A month ago, Chaundee Brown didn’t know whether or not he’d be able to take the court this season.
After transferring to Michigan from Wake Forest in May, the senior guard’s eligibility status remained in limbo for much of the summer and fall. As other transfers around the country got their waivers approved with each passing day, Brown was left in the dark.
That is, until Oct. 30. During a Friday practice, Michigan coach Juwan Howard broke the news to Brown that the NCAA had deemed him immediately eligible. His teammates reacted accordingly.
And on Wednesday, Brown erupted for 18 second-half points — including five 3-pointers — in the Michigan men’s basketball team 96-82 win over Bowling Green. He finished with a team-high 19 points on 6-of-8 shooting in 20 minutes off the bench, including a 5-for-7 mark from beyond the arc.
Wednesday’s box score might leave many thinking Brown is a 3-point sniper. But during his first three seasons of college basketball, that wasn’t the case. He’s never shot better than 35 percent from downtown in a single season, though some of that can be attributed to injuries.
“Been in the gym all summer, just working on my shot,” Brown said. “I knew (given) the offense that coach Howard ran and Michigan ran, I knew I had to be able to shoot the ball way better than I shot it last year. All I could do was get in the gym and just work on my shot and I’ve been doing that before, after practice, all the time, just working on my shot, it showed tonight.”
When three outgoing transfers left the Wolverines’ roster in flux last spring, Howard looked to the portal to fill voids. There, he saw Brown’s name listed and “jumped on it right away,” Howard told reporters after Wednesday’s game. A few phone calls later, Brown was heading to Ann Arbor.
When he arrived on campus, Howard and his staff didn’t change anything about Brown’s shooting mechanics. Instead, they asked him to focus on his movement without the ball — particularly his ability to catch passes ready to shoot.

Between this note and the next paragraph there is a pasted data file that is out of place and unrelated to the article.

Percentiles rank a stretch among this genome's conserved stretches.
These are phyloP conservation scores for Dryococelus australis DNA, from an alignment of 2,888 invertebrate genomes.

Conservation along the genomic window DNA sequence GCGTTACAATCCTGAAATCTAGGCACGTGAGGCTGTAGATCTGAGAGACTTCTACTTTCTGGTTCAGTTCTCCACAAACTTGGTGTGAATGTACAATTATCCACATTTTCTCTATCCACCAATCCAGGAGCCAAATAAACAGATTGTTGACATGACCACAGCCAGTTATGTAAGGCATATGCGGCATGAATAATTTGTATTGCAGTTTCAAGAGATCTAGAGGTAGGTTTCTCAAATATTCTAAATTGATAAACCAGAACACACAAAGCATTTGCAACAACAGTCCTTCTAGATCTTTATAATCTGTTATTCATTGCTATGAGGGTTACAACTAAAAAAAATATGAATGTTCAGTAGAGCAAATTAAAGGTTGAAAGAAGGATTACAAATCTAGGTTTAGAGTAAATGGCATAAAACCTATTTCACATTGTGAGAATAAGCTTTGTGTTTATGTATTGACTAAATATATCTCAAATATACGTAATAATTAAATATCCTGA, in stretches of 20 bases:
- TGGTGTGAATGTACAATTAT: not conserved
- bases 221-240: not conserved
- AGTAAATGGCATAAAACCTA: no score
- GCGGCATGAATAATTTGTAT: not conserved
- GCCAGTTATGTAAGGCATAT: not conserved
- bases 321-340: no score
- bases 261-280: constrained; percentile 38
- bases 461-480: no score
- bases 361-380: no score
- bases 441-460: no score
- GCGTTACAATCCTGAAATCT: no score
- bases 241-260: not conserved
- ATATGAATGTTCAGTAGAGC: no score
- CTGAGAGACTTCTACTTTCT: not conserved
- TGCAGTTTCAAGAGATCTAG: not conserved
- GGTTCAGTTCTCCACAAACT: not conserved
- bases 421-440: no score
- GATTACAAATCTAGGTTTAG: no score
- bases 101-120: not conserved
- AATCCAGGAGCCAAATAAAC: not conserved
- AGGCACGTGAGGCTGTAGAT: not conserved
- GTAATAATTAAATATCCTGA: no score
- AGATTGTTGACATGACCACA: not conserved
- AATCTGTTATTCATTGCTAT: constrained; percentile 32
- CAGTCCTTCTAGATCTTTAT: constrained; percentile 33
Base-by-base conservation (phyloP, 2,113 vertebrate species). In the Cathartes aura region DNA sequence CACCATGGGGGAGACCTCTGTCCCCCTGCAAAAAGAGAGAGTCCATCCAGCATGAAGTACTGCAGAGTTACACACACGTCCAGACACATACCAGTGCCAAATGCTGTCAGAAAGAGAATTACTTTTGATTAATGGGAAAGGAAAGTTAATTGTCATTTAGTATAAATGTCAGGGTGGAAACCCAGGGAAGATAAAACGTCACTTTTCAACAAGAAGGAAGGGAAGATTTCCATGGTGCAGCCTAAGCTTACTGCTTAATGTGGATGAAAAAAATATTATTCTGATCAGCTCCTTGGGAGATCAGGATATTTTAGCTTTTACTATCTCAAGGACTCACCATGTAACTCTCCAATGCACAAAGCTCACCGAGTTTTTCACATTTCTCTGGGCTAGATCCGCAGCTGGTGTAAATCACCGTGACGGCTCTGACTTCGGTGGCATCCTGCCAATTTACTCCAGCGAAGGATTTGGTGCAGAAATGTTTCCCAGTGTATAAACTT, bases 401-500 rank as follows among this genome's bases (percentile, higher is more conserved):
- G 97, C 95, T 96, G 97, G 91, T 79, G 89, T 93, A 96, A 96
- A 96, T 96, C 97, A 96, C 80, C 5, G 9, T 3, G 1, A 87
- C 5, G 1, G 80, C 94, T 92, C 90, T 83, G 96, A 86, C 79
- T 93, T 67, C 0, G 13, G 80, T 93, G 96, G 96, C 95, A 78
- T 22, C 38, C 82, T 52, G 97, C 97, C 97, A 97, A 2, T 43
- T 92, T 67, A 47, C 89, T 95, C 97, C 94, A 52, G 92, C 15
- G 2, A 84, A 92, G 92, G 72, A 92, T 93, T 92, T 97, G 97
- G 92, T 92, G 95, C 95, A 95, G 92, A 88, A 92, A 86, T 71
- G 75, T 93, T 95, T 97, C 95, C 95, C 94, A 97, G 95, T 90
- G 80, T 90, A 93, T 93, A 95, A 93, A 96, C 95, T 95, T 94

“They knew I had good form, good shot,” Brown said. “Just being shot-ready, move into the open spot when people drive, stuff like that. Just got to shoot the ball with confidence, they knew I could shoot the ball, they saw it in practice and workouts all the time.”
The fruits of Brown’s labor were on display against the Falcons. The Wolverines’ 96-point output was the team’s third-best scoring total since Howard took over last year, and much of it was a result of Brown’s strong night from the field. He stepped into his jump shot with balance throughout the game, allowing him to sink 3-pointers from all over the perimeter. As each shot fell, he became more confident on the next.
For Brown, the most difficult part of overcoming his prior shooting woes had nothing to do with his shot itself. Rather, it was about preparation.
“Coming from Wake Forest, I’ve been running the same plays three years in a row,” Brown said. “Now for my last year, I have to switch up to a whole new NBA playing style offense, so I had to really switch my mind over and forget those old plays and learn about these. It was hard, but I never made any excuses. I knew it was something I had to do. And I’m still looking over the playbook, 20-30 minutes before I go to sleep.”
That preparation paid off on Wednesday night, to say the least.